Chef Brings Personal Experience to Diabetic Meals

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tom valentiChef Brings Personal Experience to Diabetic Meals: He swears like a sailor, wears his hair long and dons an apron daily. Tom Valenti is a chef’s chef. He is well known in New York for his inspired way with food and he’s not shy about trying new things. Oh, did I mention he’s diabetic?

Valenti was informed back in the 1990’s he had Type 2 diabetes. This can have a very negative effect on a chef. After all they make their living with food and much of their success depends on experimentation. They need to taste their creations to know if they have succeeded. Could he continue his life’s passion with diabetes? Valenti found a way.

The News and Observer reports, “When Valenti got his diagnosis, he changed his diet, but he didn’t change his cooking. And he didn’t talk much about it.”

Besides making the recipes that made him famous Valenti also began slowly experimenting in foods that were both pleasing to his palate and acceptable to his diabetic dietary goals.

WABC says, “This gourmet superstar chef is a healthy eater now and keeps his diabetes in check. And while he still craves food he shouldn’t have, his cooking is satisfying for him and he hopes for others.”

At some point Valenti decided that others might enjoy dishes he specifically created to trick his tastebuds into finding renewed zest for mealtime. This began his journey into writing a very accessible cookbook entitled, “You Don’t Have to Be Diabetic To Love This Cookbook”.

CBS quoted Valenti in a portion of his book. “Beyond discovering how useful my standard operating procedures were for my new scenario, I found that very often honoring the limits of diabetes simply meant rejiggering the proportions in a dish, emphasizing proteins and vegetables over pastas, legumes, and so on.”

Many who have tried his dishes believe Valenti has succeeded in quality ‘rejiggering’.

The following Valenti recipe is courtesy of ABC news.

Fish en Papillote

1 tablespoon unsalted butter
1 lemon, divided into sections, sections peeled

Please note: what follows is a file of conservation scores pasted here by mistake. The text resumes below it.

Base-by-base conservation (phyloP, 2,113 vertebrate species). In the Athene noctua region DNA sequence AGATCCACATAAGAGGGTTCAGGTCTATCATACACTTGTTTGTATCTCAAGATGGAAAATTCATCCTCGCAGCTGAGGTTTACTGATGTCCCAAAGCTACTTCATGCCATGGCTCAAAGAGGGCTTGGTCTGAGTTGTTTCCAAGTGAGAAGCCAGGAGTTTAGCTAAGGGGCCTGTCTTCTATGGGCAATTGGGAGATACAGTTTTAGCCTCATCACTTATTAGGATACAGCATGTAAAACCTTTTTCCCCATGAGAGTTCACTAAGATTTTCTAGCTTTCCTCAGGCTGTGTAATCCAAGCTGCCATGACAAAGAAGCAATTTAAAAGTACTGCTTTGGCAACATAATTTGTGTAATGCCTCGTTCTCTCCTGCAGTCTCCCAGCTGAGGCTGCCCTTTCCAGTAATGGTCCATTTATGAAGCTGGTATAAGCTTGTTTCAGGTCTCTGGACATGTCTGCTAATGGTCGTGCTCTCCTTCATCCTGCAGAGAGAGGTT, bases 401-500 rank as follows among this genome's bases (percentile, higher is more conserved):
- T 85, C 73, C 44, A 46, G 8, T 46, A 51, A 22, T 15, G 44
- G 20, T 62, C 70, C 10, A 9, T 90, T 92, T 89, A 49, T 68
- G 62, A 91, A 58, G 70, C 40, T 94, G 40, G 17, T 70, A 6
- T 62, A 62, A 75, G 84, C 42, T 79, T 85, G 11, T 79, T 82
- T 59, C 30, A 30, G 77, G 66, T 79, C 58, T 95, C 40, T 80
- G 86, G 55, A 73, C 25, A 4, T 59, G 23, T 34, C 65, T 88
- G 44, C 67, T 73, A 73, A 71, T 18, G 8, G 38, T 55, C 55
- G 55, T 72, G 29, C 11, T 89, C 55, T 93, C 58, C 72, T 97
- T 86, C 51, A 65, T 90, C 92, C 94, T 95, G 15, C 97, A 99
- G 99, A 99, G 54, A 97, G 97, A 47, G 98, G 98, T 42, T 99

4 white fish fillets, such as cod (4 ounces each)
4 plum tomatoes, seeded and thickly sliced crosswise
¼ cup fresh flat-leaf parsley leaves
8 fresh tarragon leaves (optional)
2 small shallots, minced
½ teaspoon coarse salt
¼ teaspoon freshly ground black pepper
½ cup dry white wine
2 tablespoons extra-virgin olive oil

  1. Preheat the oven to 325°F.
  2. Cut 4 pieces of aluminum foil (or parchment paper), each about 18 inches square. Smear butter on each piece and top each with a fish fillet. Neatly pile the tomatoes, lemon sections, parsley, tarragon, if using, and shallots on top of each fillet and season them with the salt and pepper. Sprinkle each fillet with ¹/8 cup of the wine and 1½ teaspoons of the olive oil.
  3. Fold the foil up over each fillet and crimp the edges together to create a packet. Put the fish packets on a baking sheet and set the baking sheet over medium heat on a stovetop burner until you hear a sizzling sound, about 45 seconds. Transfer the baking sheet to the oven and bake the fish until cooked through, about 7 minutes.
  4. Carefully put a foil packet on each of 4 plates and serve. Remind diners to cut the packets open cautiously.

“You Don’t Have to Be Diabetic To Love This Cookbook” by Tom Valenti retails for $32.95 hardcover, $19.95 paperback and contains 250 recipes specifically for diabetics and those who love them.

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